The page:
When do you want to retire? Maybe a “soft-retirement” into part-time consulting at 50? Or a more traditional 65, or maybe even 70-ish if you love your work.
My guess is that you already have a retirement bucket list and are dreaming about reaching this milestone. But a dream isn’t going to get you anywhere in the real world if you don’t put some muscle behind it. Have you crunched the numbers and figured out how much you need to save to retire when you want to? (*hint: Try our simple tool right here that takes less than 1 minute to complete).
According to the Employee Benefit Research Institute’s (EBRI) 2016 retirement confidence survey, 77% of workers polled said they expect to retire at a later age than they previously planned, and all of their reasons had to do with uncertainty regarding finances.1 Don’t let this be your story too.
According to the same EBRI study, 48% of workers have never calculated how much they will need to live the way they want to when they retire.2 I hate to break it to you, but you can’t expect a leprechaun to show up at your door with a pot of gold. (My daughter is obsessed with leprechaun’s, so I had to sneak one in here). You have to do your part if you want to get where you want to be.
It’s simple. If you don’t know how much you need, how will you know how much to save to create a realistic retirement plan? The complicated part is that figuring out your savings goals isn’t as easy as plugging some data into an online calculator and planning your life around the results. It takes real work. You need to create a real financial plan, organize your investments, create an investment plan, optimize your 401k plan at work, and actually execute it all.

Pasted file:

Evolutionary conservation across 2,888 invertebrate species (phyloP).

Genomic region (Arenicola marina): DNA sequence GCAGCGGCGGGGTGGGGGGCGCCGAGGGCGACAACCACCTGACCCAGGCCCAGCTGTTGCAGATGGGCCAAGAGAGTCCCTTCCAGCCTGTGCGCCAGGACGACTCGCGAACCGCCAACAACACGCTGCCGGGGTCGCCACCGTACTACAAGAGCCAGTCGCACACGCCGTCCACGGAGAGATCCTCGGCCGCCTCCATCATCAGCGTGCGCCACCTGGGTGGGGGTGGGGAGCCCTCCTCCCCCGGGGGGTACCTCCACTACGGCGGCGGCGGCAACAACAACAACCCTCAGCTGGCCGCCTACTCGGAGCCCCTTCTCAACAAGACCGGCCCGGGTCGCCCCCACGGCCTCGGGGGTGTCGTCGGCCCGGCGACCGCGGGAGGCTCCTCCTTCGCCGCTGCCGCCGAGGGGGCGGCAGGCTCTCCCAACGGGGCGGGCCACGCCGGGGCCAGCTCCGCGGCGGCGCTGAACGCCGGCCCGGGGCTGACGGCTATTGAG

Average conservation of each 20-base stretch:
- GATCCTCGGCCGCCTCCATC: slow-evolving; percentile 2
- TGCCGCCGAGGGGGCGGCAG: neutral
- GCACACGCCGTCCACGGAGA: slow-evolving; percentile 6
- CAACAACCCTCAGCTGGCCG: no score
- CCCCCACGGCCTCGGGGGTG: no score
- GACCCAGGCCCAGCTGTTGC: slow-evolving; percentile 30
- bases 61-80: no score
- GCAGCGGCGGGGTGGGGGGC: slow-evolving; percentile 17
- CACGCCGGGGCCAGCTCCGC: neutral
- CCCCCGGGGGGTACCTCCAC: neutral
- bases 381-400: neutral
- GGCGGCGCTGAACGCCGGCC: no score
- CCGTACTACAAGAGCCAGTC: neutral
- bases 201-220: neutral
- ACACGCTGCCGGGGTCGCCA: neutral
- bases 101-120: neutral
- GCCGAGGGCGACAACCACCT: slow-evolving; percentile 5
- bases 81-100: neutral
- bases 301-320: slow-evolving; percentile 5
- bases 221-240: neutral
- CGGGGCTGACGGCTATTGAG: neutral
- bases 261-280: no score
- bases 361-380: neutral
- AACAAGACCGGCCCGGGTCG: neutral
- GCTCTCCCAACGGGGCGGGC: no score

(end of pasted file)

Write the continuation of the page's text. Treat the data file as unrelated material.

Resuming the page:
Everyone has their own unique set of factors to consider. You’ve got current savings amounts, years from retirement, the overall stability (or instability) of your career, the economy, and how you want to live in retirement. Ballpark figures aren’t going to help you here.
So you nix the calculators, but advice from financial professionals can be vague too. Most of them will tell you to save 10-20% of income towards retirement. Why doesn’t that work?
First of all, depending on your income, 10% vs. 20% is a massive difference.
Second, your age needs to be considered. If you start saving in your 20s, 10% might serve you well due to compound interest, but if you are getting a later start, you will need to save more. So if calculators and general advice won’t help you, what do you do?
While charts and calculators won’t speak to your personal situation, they can give you an idea of what your savings should look like right now if you want to meet your goals in the future.
Take a glance at the chart below. Instead of showing you what you should save monthly from here on out until retirement, it lets you know if you are on track by looking at what you have saved up to this point. From there, you can figure out how to catch up if you find yourself lagging behind.